Now is the right time to become an American Federation of Musicians member. From ragtime to rap, from the early phonograph to today's digital recordings, the AFM has been there for its members. And now there are more benefits available to AFM members than ever before, including a multi-million dollar pension fund, excellent contract protection, instrument and travelers insurance, work referral programs and access to licensed booking agents to keep you working.
As an AFM member, you are part of a membership of more than 80,000 musicians. Experience has proven that collective activity on behalf of individuals with similar interests is the most effective way to achieve a goal. The AFM can negotiate agreements and administer contracts, procure valuable benefits and achieve legislative goals. A single musician has no such power.
The AFM has a proud history of managing change rather than being victimized by it. We find strength in adversity, and when the going gets tough, we get creative - all on your behalf.
Like the industry, the AFM is also changing and evolving, and its policies and programs will move in new directions dictated by its members. As a member, you will determine these directions through your interest and involvement. Your membership card will be your key to participation in governing your union, keeping it responsive to your needs and enabling it to serve you better. To become a member now, visit www.afm.org/join.
September 9, 2016IM -
It is with great pride that I present to you this year’s International Musician focus issue dedicated to musicians that perform or plan to perform services in the world of electronic media (nonsymphonic) and the division of the AFM that serves and protects the interests of those musicians—the Electronic Media Services Division (EMSD). Our cover story features Brent Mason, a session guitarist, whose résumé spans more than 35 years, and has been a union member in good standing for all of those years.
On this site you will find articles from EMSD staff that we hope all readers will find of interest. We’ve covered the gamut, from the importance of seeing to it that your recorded product is properly covered to the emerging world of new media. In addition, there is an article from Recording Musicians Association (RMA) President Marc Sazer you should read. I am grateful to him for his contribution to this issue.
We also have an up-to-date list of the dedicated staff ready to assist you in their particular fields of expertise. I am very proud of the folks that work tirelessly in this division—they make my life so much easier. Thanks to their efforts, we have been able to expand our services even more to address the myriad of tasks and projects that we encounter on a day-to-day basis.
This issue also includes a reprint of “Frequently Asked Questions and Answers about Electronic Media” authored by EMSD Alumnus Michael Manley (now the director of the AFM Touring/Theatre/Booking Division), a revised version of “Top 10 Reasons to Record AFM”.
So, please take some time to sit back, relax, and read these articles, as well as the material we have provided. Let us know if you have any questions or comments.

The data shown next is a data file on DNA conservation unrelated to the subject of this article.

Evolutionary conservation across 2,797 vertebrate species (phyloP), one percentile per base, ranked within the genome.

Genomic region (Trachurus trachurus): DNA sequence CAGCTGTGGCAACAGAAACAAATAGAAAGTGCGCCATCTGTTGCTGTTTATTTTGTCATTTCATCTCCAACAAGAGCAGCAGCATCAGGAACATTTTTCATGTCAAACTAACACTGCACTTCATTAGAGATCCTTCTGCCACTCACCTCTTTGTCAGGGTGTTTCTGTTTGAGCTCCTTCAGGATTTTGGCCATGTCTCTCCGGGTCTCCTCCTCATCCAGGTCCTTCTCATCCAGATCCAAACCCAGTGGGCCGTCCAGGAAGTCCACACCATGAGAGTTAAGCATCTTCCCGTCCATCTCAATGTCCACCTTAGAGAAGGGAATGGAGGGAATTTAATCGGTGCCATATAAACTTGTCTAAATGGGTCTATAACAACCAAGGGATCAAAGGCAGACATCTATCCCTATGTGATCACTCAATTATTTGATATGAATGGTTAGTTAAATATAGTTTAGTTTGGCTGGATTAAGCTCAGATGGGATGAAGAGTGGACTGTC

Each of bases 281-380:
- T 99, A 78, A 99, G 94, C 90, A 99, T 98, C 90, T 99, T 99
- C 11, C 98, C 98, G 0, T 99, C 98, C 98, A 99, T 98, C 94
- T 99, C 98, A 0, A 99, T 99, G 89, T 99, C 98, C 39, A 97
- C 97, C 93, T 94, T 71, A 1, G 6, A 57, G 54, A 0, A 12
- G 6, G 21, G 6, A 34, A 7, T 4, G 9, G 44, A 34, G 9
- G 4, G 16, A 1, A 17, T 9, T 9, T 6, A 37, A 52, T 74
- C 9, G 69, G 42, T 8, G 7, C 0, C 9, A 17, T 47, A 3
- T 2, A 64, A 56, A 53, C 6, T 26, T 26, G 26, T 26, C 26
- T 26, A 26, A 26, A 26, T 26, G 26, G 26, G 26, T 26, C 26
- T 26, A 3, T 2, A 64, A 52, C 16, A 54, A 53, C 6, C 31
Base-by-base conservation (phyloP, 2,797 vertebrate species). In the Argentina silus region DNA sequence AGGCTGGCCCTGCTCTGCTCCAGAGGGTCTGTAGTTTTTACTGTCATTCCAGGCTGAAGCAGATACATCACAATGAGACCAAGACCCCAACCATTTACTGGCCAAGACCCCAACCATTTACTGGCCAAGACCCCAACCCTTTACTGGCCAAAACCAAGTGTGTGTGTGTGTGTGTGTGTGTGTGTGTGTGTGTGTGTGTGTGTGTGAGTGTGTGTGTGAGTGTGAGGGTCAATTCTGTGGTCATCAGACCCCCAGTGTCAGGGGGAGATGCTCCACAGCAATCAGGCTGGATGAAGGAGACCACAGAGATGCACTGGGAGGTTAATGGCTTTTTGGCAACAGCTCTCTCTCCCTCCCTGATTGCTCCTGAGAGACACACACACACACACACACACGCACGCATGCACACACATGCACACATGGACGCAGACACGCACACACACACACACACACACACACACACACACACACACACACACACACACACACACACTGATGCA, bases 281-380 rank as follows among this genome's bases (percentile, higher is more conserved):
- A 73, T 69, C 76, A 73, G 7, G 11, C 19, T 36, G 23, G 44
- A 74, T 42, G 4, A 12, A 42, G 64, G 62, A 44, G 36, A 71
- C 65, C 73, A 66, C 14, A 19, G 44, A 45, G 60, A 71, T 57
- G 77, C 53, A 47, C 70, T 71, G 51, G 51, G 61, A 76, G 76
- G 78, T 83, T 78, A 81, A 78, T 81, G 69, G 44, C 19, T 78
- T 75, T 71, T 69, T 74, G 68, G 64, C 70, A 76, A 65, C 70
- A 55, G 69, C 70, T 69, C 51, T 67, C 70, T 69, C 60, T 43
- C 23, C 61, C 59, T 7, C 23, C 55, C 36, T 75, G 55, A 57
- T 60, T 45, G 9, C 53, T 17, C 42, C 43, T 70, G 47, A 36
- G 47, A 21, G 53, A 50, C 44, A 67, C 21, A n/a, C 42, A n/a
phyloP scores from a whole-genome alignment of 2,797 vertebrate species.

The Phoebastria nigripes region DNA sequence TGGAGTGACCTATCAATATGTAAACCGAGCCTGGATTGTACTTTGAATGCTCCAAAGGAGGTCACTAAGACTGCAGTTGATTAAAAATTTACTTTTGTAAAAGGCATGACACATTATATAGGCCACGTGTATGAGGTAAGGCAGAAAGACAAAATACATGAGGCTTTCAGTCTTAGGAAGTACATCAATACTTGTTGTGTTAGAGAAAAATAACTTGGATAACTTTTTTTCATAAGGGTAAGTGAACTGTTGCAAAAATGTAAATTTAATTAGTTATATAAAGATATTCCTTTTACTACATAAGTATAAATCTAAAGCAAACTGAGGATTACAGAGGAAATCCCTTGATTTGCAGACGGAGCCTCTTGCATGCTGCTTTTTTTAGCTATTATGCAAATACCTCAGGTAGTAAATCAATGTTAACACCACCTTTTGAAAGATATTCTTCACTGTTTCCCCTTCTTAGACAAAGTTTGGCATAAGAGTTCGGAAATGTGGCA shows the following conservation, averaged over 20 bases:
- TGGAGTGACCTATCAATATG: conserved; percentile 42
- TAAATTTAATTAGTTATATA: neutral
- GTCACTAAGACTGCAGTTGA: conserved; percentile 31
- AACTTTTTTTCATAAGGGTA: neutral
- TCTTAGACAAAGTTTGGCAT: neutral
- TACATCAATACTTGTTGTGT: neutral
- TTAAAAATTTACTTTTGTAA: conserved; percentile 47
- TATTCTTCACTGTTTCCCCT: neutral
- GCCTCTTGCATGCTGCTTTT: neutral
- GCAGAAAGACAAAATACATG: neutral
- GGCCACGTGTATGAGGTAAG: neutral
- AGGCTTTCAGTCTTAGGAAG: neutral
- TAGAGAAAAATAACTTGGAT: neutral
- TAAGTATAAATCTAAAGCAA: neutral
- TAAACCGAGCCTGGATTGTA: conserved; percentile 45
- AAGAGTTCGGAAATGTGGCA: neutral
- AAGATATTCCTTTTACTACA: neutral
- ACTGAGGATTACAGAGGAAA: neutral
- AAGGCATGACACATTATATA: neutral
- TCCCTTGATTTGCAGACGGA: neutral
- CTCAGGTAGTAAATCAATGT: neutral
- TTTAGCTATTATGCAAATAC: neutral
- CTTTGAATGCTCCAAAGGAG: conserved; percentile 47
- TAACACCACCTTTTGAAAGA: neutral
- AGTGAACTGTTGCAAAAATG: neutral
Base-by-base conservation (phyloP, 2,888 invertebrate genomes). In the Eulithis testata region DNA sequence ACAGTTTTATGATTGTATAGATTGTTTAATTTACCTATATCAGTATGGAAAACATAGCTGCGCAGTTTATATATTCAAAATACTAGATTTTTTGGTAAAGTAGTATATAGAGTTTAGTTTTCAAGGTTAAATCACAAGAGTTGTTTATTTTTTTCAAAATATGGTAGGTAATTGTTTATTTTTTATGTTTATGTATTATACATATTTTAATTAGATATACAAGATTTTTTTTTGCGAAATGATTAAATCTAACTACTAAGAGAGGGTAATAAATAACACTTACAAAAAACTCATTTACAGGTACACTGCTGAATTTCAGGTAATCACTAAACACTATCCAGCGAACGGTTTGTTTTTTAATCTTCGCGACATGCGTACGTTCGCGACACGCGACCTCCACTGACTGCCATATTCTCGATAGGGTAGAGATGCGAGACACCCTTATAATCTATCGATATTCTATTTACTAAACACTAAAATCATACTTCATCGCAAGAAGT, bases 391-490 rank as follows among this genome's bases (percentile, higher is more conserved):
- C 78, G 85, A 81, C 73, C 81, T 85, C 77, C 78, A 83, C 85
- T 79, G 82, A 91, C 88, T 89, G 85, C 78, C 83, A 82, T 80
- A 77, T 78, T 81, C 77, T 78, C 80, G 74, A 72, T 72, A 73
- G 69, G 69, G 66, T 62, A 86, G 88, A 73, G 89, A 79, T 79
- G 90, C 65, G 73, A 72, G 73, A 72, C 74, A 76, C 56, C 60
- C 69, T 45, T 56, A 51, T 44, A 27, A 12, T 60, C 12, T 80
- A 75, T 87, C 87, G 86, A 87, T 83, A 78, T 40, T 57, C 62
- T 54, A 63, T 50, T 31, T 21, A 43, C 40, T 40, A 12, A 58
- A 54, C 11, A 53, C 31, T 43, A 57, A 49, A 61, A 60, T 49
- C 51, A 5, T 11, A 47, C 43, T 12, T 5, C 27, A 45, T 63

In June, I participated in the 100th Convention of the AFM. With only two exceptions, I have had the honor of attending all conventions as part of the setup team that oversees the inner workings of this momentous event.
However, this year’s convention was different for me on two fronts. It was my first as co-coordinator with Assistant to the President Ken Shirk. Ken did a masterful job and I was happy to work with him in leading our talented and hardworking “crew” through the months in advance detailed preparation process and the volume of “on the ground” moving parts at the actual event. The fact that it took place at a new venue, with a new hotel staff to work with, made it all the more challenging and the success of it all the more rewarding.
It was also my first convention in the capacity of EMSD director. It was quite daunting, to say the least, to see to it that the heavy volume of activity in the EMSD New York, West Coast, and Canadian offices continued to run like a well-oiled machine, while at the same time taking on the many responsibilities as co-coordinator of this landmark convention.
Among EMSD’s “eleventh hour” projects I simultaneously attended to were: speaking with and preparing agreements for producers and attorneys to cover employment for our musicians; advising local officers and members; meeting project deadlines; providing time sensitive information to our counsel; and conducting research for the next round of recording agreement negotiations.
I owe my ability to juggle a wide variety of projects and multitasking to many years of experience working with former EMSD Director and mentor Dick Gabriel. There was no one better than Dick at evaluating multiple tasks and devoting the time necessary to see to it that all aspects of a given project were given the attention required. Not all of them came to fruition, but many of them did.
I have been with the AFM for 42 years, and the enthusiasm I feel from helping make our convention run smoothly and the satisfaction I experience from representing the interests of recording musicians never get old. And to accomplish them on these levels I can’t help but find it truly amazing.